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Original Research: ASTHMA |

Internet-Based Self-Management Offers an Opportunity To Achieve Better Asthma Control in Adolescents* FREE TO VIEW

Victor van der Meer, MD; Henk F. van Stel, PhD; Symone B. Detmar, PhD; Wilma Otten, PhD; Peter J. Sterk, PhD; Jacob K. Sont, PhD
Author and Funding Information

*From the Department of Medical Decision Making (Drs. van der Meer, van Stel, Otten, and Sont) and Pulmonology (Dr. Sterk), Leiden University Medical Center, Leiden, the Netherlands; and TNO Quality of Life (Dr. Detmar), Leiden, the Netherlands.

Correspondence to: Victor van der Meer, MD, Department of Medical Decision Making, J10–87, Leiden University Medical Center, PO Box 9600, NL-2300 RC Leiden, the Netherlands; e-mail: V.van_der_Meer@lumc.nl



Chest. 2007;132(1):112-119. doi:10.1378/chest.06-2787
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Published online

Background: Internet and short message service are emerging tools for chronic disease management in adolescents, but few data exist on the barriers to and benefits of internet-based asthma self-management. Our objective was to reveal the barriers and benefits perceived by adolescents with well-controlled and poorly controlled asthma to current and internet-based asthma management.

Methods: Ninety-seven adolescents with mild-to-moderate persistent asthma monitored their asthma control on a designated Web site. After 4 weeks, 35 adolescents participated in eight focus groups. Participants were stratified in terms of age, gender, and asthma control level. We used qualitative and quantitative methods to analyze the written focus group transcripts.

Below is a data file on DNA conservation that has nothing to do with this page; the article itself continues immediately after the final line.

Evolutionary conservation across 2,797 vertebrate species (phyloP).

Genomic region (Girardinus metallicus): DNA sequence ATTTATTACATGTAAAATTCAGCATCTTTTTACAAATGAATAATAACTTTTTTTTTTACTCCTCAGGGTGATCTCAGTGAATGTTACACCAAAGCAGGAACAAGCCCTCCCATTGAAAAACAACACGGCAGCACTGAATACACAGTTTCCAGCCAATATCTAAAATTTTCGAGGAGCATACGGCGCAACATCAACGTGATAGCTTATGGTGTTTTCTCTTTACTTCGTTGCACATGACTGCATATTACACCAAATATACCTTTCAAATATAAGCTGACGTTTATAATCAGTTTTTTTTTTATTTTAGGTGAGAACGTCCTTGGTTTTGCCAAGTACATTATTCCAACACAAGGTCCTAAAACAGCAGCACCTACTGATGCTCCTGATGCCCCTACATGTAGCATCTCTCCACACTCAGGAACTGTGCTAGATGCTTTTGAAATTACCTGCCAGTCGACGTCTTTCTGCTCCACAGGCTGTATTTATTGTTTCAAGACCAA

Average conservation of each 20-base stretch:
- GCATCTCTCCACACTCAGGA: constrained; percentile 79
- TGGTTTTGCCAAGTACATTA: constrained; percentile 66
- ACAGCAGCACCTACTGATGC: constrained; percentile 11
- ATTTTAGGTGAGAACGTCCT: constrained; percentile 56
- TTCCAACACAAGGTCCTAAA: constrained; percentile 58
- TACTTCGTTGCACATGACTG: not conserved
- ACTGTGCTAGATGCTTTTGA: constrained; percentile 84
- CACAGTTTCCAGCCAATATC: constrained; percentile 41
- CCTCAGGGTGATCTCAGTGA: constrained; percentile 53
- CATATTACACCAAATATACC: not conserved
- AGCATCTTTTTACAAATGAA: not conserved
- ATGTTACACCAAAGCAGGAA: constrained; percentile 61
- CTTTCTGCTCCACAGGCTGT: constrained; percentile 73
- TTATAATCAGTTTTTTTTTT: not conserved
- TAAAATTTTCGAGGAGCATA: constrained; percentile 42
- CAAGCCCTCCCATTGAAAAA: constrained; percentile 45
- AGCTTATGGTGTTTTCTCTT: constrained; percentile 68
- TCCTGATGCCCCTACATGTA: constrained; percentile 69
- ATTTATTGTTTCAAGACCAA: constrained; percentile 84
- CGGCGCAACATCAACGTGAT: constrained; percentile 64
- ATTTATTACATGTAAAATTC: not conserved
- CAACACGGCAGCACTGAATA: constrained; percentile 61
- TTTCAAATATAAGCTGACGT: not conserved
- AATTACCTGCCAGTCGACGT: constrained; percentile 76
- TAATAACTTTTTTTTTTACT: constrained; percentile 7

Results: Limited self-efficacy to control asthma was a significant barrier to current asthma management in adolescents with poor asthma control (65%) compared to adolescents with good asthma control (17%; p < 0.01). The former group revealed the following several benefits from internet-based asthma self-management: feasible electronic monitoring; easily accessible information; e-mail communication; and use of an electronic action plan. Personal benefits included the ability to react to change and to optimize asthma control. Patients with poor asthma control were able and ready to incorporate internet-based asthma self-management for a long period of time (65%), whereas patients with good control were not (11%; p < 0.01).

Conclusions: Our findings reveal a need for the support of self-management in adolescents with poorly controlled asthma that can be met by the application of novel information and communication technologies. Internet-based self-management should therefore target adolescents with poor asthma control.

Figures in this Article

Asthma is the most common chronic disease among adolescents. Its prevalence in this age group is about 11% worldwide.1Despite the availability of potent medical treatment, there is a significant burden of asthma in children and teenagers.23